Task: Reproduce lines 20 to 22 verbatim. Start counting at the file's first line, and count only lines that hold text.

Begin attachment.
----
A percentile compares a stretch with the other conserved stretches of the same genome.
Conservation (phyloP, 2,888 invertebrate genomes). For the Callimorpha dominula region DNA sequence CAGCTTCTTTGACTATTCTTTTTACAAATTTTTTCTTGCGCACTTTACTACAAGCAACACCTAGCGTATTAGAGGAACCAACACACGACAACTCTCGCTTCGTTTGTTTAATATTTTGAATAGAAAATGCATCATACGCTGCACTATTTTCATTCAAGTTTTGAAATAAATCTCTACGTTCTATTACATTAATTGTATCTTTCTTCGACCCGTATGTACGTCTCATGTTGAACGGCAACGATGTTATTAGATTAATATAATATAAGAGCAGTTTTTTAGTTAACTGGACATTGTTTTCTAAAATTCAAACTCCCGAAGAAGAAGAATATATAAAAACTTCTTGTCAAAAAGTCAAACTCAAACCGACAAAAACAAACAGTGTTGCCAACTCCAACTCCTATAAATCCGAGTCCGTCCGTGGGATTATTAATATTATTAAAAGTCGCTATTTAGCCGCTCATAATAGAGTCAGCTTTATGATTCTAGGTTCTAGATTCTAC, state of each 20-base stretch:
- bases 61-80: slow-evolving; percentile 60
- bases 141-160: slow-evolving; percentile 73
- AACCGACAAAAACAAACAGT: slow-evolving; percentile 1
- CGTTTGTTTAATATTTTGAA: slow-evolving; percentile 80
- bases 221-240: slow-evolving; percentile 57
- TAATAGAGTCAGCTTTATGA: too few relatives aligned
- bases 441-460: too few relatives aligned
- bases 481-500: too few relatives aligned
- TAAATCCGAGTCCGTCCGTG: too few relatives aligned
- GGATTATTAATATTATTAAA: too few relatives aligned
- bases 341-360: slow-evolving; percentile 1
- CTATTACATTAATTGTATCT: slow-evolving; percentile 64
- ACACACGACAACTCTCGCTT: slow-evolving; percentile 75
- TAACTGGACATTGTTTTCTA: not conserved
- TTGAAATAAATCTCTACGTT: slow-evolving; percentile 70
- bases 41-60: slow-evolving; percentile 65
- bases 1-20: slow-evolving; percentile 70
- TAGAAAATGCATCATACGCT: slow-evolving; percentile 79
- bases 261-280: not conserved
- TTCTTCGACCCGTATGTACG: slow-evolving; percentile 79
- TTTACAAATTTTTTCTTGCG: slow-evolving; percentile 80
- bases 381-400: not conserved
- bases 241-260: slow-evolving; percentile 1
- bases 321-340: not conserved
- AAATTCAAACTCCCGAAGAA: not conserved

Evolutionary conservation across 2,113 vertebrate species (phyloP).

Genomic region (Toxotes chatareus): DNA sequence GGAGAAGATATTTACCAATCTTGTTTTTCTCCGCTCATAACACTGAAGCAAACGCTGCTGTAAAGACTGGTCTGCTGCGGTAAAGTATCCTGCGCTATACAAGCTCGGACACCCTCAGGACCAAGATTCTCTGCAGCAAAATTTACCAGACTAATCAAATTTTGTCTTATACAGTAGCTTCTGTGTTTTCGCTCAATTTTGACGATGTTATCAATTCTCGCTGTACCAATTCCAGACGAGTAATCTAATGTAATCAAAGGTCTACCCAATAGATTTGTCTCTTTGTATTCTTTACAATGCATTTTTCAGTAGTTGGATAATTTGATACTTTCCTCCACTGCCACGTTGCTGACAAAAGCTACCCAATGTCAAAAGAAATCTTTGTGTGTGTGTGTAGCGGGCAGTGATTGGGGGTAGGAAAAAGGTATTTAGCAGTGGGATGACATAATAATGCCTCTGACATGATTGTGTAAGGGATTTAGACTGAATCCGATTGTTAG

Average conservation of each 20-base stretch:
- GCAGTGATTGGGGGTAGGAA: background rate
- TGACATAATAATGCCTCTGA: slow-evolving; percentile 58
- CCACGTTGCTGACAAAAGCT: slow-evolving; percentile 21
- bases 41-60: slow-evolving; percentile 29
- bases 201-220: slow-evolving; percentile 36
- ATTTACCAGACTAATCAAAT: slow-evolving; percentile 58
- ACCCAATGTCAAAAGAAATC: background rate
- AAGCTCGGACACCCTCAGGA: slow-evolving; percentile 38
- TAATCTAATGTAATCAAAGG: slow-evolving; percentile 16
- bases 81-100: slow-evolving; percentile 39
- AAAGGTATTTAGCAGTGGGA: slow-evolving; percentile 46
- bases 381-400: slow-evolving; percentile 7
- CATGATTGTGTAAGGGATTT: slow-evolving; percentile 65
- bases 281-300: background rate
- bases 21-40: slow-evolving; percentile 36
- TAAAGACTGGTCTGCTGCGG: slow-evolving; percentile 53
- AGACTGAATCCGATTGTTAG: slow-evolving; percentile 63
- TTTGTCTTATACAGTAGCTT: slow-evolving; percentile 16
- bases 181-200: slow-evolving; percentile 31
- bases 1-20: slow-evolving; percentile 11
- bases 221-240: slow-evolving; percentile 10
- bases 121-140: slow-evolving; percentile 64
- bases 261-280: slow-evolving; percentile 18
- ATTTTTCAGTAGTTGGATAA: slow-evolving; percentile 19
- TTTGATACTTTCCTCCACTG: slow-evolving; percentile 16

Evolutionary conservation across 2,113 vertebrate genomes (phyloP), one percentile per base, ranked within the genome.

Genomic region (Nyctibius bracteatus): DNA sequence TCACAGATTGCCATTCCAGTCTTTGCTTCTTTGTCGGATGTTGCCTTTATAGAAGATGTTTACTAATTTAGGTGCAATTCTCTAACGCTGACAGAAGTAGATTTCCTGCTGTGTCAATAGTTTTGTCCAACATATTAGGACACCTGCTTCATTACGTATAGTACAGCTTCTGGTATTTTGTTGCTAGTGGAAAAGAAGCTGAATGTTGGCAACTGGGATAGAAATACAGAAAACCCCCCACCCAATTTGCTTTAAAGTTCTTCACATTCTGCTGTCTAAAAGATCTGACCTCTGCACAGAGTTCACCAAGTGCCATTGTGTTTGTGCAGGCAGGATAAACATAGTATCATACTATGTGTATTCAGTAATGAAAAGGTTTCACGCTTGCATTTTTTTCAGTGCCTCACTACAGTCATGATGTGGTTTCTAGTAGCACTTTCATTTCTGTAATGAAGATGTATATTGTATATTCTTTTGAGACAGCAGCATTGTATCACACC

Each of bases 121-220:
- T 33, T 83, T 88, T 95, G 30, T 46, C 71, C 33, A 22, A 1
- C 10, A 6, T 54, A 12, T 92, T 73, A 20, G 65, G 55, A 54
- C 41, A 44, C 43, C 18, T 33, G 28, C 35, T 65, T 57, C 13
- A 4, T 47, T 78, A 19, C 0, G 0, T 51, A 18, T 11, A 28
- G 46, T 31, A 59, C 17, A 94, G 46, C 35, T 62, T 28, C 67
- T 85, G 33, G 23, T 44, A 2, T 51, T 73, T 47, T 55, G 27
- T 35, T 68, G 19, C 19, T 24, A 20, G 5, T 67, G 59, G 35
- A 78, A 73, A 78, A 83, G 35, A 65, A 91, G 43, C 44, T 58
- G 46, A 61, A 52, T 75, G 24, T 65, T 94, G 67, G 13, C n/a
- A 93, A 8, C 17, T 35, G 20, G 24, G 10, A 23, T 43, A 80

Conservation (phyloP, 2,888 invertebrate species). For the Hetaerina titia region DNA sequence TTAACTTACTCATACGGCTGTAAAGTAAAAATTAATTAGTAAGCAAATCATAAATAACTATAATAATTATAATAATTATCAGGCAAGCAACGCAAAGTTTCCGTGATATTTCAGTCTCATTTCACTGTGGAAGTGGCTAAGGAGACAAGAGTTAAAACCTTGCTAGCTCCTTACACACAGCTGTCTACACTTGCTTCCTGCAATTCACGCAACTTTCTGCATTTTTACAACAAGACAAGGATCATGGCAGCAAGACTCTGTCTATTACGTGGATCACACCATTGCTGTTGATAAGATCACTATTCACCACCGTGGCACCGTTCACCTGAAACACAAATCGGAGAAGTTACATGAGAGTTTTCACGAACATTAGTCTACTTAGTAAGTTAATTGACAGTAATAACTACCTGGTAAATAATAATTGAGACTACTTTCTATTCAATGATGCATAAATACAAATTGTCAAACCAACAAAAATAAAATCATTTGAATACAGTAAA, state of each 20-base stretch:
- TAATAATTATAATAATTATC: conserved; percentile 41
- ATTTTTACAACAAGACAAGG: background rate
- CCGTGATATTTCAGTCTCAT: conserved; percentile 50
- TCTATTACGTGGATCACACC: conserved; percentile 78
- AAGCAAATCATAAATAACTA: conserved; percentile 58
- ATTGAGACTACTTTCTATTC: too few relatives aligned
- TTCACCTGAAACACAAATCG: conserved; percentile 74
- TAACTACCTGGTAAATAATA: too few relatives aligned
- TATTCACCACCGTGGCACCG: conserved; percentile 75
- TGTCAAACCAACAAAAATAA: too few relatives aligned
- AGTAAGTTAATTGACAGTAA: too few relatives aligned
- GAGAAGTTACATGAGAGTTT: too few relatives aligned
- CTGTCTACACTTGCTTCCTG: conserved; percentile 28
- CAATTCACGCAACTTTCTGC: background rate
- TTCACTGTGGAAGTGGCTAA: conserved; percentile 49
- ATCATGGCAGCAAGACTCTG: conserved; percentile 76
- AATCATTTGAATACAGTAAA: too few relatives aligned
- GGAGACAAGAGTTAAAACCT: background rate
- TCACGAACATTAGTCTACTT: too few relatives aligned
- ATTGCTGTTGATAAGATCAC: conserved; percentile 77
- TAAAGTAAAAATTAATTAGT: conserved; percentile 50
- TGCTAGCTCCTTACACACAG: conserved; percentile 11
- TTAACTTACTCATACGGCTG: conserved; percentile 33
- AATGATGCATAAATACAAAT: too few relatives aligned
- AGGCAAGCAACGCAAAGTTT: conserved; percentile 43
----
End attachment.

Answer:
- TAGAAAATGCATCATACGCT: slow-evolving; percentile 79
- bases 261-280: not conserved
- TTCTTCGACCCGTATGTACG: slow-evolving; percentile 79